A group of neighbors have volunteered to help develop and improve the Yesler Swamp Trail through the wetland located at the corner of NE 41st and Surber Drive – just beneath the tangle of blackberry vines. The area serves as fishing grounds for the nearby resident bald eagles and a breeding ground for water fowl. This trail is part of the larger Union Bay Natural Area Trail that in turn links to Foster Island and the Arboretum, a marvelous natural area within the confines of the city. This portion of the trail winds down through the wetlands of the Yesler Creek outlet, skirts a lagoon that connects with Union Bay, passes an active beaver hut, wanders around native plantings and returns near the parking lot of the Center for Urban Horticulture.
Several years ago, University of Washington faculty and students established the existing trail, cleared invasive plants, planted native flora and proposed an all-weather upgrade to the trail. The University is planning further student projects for planting native plants and clearing invasives and has enlisted community volunteers to use hand tools to remove invasive plants. Allowing the community to interact with this natural space will make the people feel more natural and act in a natural way enhancing the preservation and security of the area. Upgrading the trail will improve security in the area, encourage volunteers to continue to control the blackberry, ivy and other invasive plants and make the area more hospitable for native animals.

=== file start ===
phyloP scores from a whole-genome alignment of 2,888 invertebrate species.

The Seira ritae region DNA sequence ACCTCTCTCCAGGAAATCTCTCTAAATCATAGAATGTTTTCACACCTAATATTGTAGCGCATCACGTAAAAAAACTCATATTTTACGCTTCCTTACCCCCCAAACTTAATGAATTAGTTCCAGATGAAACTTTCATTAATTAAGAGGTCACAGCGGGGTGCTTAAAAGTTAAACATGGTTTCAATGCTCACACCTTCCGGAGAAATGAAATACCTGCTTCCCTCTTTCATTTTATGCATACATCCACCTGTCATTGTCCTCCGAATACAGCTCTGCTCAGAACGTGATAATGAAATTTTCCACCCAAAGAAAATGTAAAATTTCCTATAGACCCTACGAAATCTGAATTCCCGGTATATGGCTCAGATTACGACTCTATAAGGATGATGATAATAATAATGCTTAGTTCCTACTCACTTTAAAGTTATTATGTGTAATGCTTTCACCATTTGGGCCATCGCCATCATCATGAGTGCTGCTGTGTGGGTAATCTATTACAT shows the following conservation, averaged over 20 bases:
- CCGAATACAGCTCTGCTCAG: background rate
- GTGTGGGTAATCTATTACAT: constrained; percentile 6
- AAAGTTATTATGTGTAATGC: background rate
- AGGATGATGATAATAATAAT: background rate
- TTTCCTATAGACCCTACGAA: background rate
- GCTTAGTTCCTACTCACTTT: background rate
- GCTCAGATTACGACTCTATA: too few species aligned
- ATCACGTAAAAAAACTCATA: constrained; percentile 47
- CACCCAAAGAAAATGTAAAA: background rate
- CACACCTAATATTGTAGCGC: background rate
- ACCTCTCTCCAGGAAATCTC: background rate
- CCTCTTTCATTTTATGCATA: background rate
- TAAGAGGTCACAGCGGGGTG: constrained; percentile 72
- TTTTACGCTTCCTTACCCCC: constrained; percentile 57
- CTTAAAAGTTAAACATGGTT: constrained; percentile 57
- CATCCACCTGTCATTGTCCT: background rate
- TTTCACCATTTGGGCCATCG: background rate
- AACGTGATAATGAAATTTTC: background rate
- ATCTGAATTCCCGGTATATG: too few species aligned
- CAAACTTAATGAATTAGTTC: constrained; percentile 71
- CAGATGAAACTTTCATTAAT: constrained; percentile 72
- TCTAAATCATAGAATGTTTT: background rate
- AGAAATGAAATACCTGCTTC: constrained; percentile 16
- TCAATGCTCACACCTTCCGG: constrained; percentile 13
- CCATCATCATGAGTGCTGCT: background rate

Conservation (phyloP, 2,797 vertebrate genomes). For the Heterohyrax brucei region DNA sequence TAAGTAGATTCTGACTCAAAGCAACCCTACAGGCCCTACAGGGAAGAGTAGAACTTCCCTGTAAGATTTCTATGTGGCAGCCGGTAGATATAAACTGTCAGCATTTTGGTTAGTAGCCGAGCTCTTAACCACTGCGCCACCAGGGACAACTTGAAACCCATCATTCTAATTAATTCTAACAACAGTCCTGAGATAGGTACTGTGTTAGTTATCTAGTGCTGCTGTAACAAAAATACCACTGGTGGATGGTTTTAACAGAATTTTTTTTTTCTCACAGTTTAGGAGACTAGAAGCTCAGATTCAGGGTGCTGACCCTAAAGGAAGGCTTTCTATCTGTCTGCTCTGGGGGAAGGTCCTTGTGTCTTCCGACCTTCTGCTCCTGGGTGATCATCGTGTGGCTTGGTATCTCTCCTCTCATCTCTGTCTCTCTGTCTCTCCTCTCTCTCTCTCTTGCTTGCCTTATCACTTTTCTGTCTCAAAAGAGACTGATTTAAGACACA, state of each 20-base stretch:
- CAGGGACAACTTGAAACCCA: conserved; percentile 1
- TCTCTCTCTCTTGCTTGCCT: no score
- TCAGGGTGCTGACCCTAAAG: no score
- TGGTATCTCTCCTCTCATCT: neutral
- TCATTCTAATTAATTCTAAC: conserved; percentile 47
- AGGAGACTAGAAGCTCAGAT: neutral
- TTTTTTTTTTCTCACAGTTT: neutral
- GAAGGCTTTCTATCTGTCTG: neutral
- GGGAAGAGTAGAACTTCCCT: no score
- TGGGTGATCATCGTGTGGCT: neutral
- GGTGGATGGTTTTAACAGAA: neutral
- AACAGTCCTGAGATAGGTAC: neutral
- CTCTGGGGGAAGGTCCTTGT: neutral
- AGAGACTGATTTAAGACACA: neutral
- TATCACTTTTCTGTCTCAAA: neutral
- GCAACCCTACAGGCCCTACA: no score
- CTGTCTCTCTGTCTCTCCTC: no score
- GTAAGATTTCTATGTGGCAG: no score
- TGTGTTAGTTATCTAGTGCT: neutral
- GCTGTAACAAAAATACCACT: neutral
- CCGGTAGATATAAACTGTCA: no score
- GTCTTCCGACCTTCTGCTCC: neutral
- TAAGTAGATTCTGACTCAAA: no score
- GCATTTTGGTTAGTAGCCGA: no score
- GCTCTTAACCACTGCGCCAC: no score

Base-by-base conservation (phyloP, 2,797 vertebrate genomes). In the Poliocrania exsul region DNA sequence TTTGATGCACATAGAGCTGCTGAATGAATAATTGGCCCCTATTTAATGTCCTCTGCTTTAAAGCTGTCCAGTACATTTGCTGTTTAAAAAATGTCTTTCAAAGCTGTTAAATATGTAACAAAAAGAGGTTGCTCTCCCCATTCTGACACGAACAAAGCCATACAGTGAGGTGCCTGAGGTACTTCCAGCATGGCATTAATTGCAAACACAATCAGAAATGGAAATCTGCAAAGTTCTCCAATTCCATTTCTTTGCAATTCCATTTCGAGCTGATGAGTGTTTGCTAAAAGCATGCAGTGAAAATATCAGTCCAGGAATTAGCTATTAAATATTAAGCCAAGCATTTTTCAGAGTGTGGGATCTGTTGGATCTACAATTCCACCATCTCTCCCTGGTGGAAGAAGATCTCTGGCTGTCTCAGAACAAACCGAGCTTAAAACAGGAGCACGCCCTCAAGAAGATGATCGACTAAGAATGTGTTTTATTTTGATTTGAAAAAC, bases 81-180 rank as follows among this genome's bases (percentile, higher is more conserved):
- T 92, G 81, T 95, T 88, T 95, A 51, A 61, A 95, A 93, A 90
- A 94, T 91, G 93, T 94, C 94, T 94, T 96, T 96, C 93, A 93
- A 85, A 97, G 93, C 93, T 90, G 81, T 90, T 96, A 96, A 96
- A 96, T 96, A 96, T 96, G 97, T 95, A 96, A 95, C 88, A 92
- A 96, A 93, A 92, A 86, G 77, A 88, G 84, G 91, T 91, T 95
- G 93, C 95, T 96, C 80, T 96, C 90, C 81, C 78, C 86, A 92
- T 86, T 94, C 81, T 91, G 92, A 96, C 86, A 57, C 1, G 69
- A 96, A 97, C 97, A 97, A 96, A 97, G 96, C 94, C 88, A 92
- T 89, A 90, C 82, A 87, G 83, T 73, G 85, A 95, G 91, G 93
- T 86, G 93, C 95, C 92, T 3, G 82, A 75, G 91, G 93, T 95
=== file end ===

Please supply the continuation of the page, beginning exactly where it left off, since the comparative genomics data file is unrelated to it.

However the University does not have the monetary resources to make a formal architectural plan or build the upgrade of this trail. This group of neighbors are therefore seeking support to create an all-weather, handicap-accessible resource for our community. We are engaging the City of Seattle, the Laurelhurst Community Club, the Audubon Society and other community groups for advice and support. We hope to fund the planning and construction of a boardwalk over the part of the trail that is submerged part of the year and also build a view point from which to watch wildlife. This effort will require a larger community support with donation of time and money.